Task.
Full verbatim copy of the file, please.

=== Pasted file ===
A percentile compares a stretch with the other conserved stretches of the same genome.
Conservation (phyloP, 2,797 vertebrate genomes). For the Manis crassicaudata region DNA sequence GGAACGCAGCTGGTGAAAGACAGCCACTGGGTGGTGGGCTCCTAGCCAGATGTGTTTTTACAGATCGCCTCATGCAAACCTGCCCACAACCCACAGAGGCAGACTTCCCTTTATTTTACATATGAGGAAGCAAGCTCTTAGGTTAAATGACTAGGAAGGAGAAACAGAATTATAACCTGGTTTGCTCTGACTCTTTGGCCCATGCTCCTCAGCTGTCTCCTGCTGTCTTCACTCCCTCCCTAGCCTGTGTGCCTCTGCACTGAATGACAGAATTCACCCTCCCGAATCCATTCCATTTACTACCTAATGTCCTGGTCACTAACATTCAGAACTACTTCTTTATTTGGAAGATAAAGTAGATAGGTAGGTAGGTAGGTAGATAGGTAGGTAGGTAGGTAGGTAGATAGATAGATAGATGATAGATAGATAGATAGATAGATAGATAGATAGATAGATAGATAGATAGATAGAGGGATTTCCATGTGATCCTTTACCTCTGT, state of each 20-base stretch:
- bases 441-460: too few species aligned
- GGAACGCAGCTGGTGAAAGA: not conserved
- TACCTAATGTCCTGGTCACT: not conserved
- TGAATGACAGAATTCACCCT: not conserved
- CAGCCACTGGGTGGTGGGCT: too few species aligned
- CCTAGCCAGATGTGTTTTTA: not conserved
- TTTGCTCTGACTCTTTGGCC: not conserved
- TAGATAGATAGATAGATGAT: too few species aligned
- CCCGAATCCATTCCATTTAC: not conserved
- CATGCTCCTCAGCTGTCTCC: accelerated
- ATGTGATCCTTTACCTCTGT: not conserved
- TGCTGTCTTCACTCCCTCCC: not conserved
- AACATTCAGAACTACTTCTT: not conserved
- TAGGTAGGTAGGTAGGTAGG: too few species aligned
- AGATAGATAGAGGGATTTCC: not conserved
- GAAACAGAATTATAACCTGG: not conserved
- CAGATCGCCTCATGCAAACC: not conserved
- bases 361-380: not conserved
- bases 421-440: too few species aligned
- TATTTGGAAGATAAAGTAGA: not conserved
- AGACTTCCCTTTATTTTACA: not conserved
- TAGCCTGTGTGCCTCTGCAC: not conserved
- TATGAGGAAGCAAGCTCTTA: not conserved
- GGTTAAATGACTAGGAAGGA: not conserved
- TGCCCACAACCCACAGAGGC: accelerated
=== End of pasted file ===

A percentile compares a stretch with the other conserved stretches of the same genome.
Conservation (phyloP, 2,797 vertebrate genomes). For the Manis crassicaudata region DNA sequence GGAACGCAGCTGGTGAAAGACAGCCACTGGGTGGTGGGCTCCTAGCCAGATGTGTTTTTACAGATCGCCTCATGCAAACCTGCCCACAACCCACAGAGGCAGACTTCCCTTTATTTTACATATGAGGAAGCAAGCTCTTAGGTTAAATGACTAGGAAGGAGAAACAGAATTATAACCTGGTTTGCTCTGACTCTTTGGCCCATGCTCCTCAGCTGTCTCCTGCTGTCTTCACTCCCTCCCTAGCCTGTGTGCCTCTGCACTGAATGACAGAATTCACCCTCCCGAATCCATTCCATTTACTACCTAATGTCCTGGTCACTAACATTCAGAACTACTTCTTTATTTGGAAGATAAAGTAGATAGGTAGGTAGGTAGGTAGATAGGTAGGTAGGTAGGTAGGTAGATAGATAGATAGATGATAGATAGATAGATAGATAGATAGATAGATAGATAGATAGATAGATAGATAGAGGGATTTCCATGTGATCCTTTACCTCTGT, state of each 20-base stretch:
- bases 441-460: too few species aligned
- GGAACGCAGCTGGTGAAAGA: not conserved
- TACCTAATGTCCTGGTCACT: not conserved
- TGAATGACAGAATTCACCCT: not conserved
- CAGCCACTGGGTGGTGGGCT: too few species aligned
- CCTAGCCAGATGTGTTTTTA: not conserved
- TTTGCTCTGACTCTTTGGCC: not conserved
- TAGATAGATAGATAGATGAT: too few species aligned
- CCCGAATCCATTCCATTTAC: not conserved
- CATGCTCCTCAGCTGTCTCC: accelerated
- ATGTGATCCTTTACCTCTGT: not conserved
- TGCTGTCTTCACTCCCTCCC: not conserved
- AACATTCAGAACTACTTCTT: not conserved
- TAGGTAGGTAGGTAGGTAGG: too few species aligned
- AGATAGATAGAGGGATTTCC: not conserved
- GAAACAGAATTATAACCTGG: not conserved
- CAGATCGCCTCATGCAAACC: not conserved
- bases 361-380: not conserved
- bases 421-440: too few species aligned
- TATTTGGAAGATAAAGTAGA: not conserved
- AGACTTCCCTTTATTTTACA: not conserved
- TAGCCTGTGTGCCTCTGCAC: not conserved
- TATGAGGAAGCAAGCTCTTA: not conserved
- GGTTAAATGACTAGGAAGGA: not conserved
- TGCCCACAACCCACAGAGGC: accelerated